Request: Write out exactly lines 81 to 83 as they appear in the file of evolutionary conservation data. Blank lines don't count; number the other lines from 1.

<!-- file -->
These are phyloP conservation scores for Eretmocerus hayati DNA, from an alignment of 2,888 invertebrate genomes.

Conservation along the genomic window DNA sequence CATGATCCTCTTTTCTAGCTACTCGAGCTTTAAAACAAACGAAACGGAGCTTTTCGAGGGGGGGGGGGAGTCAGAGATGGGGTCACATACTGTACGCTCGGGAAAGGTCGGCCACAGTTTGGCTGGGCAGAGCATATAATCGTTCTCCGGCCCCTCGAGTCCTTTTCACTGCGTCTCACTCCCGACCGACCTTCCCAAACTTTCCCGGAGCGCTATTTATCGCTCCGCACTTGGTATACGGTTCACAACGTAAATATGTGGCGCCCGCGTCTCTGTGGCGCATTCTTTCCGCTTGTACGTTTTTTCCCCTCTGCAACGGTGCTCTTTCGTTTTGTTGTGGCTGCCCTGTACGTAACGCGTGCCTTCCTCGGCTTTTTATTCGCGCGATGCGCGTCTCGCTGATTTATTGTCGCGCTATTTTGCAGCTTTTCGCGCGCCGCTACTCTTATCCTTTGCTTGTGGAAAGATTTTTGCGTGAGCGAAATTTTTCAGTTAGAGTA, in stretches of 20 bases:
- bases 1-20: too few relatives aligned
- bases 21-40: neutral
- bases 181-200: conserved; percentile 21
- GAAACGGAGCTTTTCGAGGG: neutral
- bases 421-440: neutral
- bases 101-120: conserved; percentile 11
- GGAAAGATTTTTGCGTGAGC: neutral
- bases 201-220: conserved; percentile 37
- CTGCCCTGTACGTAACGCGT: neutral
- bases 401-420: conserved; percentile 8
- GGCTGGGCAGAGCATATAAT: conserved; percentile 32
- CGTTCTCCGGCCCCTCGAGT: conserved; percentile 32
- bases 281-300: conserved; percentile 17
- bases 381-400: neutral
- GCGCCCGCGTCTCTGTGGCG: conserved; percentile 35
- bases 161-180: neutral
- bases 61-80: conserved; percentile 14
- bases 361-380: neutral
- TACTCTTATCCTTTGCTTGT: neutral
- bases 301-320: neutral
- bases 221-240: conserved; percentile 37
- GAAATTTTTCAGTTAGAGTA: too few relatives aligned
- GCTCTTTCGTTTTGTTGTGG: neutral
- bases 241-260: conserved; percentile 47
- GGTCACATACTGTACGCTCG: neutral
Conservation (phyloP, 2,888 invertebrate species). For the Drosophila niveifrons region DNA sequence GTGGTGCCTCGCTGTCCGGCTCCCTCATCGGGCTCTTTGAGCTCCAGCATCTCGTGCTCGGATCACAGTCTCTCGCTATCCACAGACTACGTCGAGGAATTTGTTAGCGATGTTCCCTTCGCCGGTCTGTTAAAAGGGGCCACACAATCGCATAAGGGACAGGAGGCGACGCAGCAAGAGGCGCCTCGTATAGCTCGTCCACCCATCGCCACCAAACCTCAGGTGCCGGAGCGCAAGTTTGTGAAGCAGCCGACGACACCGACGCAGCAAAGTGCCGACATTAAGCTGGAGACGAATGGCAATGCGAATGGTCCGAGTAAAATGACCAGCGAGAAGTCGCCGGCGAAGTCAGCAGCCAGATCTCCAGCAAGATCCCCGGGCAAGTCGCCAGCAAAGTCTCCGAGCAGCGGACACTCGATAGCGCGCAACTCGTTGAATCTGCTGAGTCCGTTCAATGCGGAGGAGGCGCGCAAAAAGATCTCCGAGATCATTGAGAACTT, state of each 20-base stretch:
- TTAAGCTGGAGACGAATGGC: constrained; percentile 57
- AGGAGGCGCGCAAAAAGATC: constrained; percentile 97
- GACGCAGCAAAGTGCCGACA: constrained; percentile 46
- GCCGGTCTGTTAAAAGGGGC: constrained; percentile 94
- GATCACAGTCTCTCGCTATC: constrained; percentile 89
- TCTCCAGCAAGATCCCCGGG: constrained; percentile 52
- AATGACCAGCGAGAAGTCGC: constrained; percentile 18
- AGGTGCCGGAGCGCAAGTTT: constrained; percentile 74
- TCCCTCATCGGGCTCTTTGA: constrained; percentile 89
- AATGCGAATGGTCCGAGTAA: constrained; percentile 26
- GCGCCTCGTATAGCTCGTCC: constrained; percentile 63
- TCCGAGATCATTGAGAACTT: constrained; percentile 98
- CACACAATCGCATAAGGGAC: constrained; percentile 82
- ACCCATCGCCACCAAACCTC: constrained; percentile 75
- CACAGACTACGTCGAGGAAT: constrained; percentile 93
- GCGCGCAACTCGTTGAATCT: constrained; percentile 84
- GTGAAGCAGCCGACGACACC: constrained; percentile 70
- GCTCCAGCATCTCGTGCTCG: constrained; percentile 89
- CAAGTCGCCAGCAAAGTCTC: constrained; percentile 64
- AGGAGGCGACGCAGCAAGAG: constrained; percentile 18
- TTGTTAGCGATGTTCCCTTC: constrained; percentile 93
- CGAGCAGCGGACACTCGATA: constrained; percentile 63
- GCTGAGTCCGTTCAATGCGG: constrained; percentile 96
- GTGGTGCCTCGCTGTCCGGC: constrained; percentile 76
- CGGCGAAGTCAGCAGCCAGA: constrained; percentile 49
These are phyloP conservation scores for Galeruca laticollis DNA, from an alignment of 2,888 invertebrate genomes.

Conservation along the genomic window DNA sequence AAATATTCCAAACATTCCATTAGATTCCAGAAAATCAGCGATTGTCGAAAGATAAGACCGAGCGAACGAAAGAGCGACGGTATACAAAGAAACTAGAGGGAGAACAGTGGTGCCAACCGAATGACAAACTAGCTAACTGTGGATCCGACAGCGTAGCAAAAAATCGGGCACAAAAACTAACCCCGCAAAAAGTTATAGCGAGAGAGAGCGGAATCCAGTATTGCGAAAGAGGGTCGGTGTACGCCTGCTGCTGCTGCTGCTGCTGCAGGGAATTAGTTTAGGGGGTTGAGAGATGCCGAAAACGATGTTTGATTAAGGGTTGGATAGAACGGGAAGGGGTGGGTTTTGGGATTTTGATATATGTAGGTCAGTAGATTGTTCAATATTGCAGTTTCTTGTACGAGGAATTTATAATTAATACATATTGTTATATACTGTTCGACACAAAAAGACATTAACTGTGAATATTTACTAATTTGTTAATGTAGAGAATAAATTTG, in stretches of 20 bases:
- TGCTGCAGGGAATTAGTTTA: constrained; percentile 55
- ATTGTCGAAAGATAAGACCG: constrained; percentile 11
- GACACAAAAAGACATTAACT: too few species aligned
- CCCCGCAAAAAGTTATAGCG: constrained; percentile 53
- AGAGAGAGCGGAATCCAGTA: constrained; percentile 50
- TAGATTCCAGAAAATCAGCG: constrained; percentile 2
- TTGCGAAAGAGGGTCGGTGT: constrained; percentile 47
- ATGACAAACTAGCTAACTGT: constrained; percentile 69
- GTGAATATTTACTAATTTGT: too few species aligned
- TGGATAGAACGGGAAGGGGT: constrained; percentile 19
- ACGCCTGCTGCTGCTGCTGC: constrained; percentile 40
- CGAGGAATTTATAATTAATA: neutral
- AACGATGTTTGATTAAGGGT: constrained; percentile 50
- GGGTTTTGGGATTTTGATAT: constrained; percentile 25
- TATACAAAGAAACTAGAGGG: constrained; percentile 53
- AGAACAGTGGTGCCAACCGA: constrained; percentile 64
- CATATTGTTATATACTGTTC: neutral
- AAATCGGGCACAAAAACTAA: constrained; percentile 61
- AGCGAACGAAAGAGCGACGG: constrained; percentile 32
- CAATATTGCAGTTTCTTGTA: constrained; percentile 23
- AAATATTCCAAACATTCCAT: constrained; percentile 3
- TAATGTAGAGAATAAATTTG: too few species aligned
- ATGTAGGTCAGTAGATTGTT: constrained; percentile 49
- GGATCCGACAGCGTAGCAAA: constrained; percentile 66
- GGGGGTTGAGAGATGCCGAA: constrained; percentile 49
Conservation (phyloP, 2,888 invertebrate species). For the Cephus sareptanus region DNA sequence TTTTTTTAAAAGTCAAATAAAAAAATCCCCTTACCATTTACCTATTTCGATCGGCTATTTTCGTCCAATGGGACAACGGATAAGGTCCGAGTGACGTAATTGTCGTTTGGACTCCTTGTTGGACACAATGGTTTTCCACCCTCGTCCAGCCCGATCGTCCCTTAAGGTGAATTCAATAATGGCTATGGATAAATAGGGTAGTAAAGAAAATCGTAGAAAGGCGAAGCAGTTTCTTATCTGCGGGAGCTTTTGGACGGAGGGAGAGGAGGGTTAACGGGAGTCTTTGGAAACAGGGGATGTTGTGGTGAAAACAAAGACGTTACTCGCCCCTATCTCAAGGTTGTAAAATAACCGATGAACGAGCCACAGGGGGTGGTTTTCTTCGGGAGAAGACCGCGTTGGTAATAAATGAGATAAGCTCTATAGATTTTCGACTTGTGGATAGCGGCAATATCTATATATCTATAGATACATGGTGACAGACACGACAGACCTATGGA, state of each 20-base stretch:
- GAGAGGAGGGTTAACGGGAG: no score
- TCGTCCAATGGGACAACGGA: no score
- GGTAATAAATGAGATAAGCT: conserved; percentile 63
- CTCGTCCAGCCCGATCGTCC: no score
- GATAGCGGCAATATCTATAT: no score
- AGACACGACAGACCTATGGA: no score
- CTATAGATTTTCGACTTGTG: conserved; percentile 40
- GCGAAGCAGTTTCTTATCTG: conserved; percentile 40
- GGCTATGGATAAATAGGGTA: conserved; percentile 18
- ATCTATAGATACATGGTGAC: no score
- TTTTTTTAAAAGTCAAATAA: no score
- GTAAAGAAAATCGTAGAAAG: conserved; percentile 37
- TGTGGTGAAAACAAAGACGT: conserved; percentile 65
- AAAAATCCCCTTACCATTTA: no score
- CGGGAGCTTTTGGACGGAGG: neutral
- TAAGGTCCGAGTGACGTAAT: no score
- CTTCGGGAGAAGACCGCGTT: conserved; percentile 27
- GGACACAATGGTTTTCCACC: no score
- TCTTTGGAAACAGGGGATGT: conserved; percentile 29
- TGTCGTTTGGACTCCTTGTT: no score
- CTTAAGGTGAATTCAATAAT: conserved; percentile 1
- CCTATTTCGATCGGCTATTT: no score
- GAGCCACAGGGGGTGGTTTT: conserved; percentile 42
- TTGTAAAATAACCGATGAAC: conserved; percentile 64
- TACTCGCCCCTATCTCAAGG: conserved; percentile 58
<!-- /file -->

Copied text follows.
Conservation (phyloP, 2,888 invertebrate species). For the Cephus sareptanus region DNA sequence TTTTTTTAAAAGTCAAATAAAAAAATCCCCTTACCATTTACCTATTTCGATCGGCTATTTTCGTCCAATGGGACAACGGATAAGGTCCGAGTGACGTAATTGTCGTTTGGACTCCTTGTTGGACACAATGGTTTTCCACCCTCGTCCAGCCCGATCGTCCCTTAAGGTGAATTCAATAATGGCTATGGATAAATAGGGTAGTAAAGAAAATCGTAGAAAGGCGAAGCAGTTTCTTATCTGCGGGAGCTTTTGGACGGAGGGAGAGGAGGGTTAACGGGAGTCTTTGGAAACAGGGGATGTTGTGGTGAAAACAAAGACGTTACTCGCCCCTATCTCAAGGTTGTAAAATAACCGATGAACGAGCCACAGGGGGTGGTTTTCTTCGGGAGAAGACCGCGTTGGTAATAAATGAGATAAGCTCTATAGATTTTCGACTTGTGGATAGCGGCAATATCTATATATCTATAGATACATGGTGACAGACACGACAGACCTATGGA, state of each 20-base stretch:
- GAGAGGAGGGTTAACGGGAG: no score
- TCGTCCAATGGGACAACGGA: no score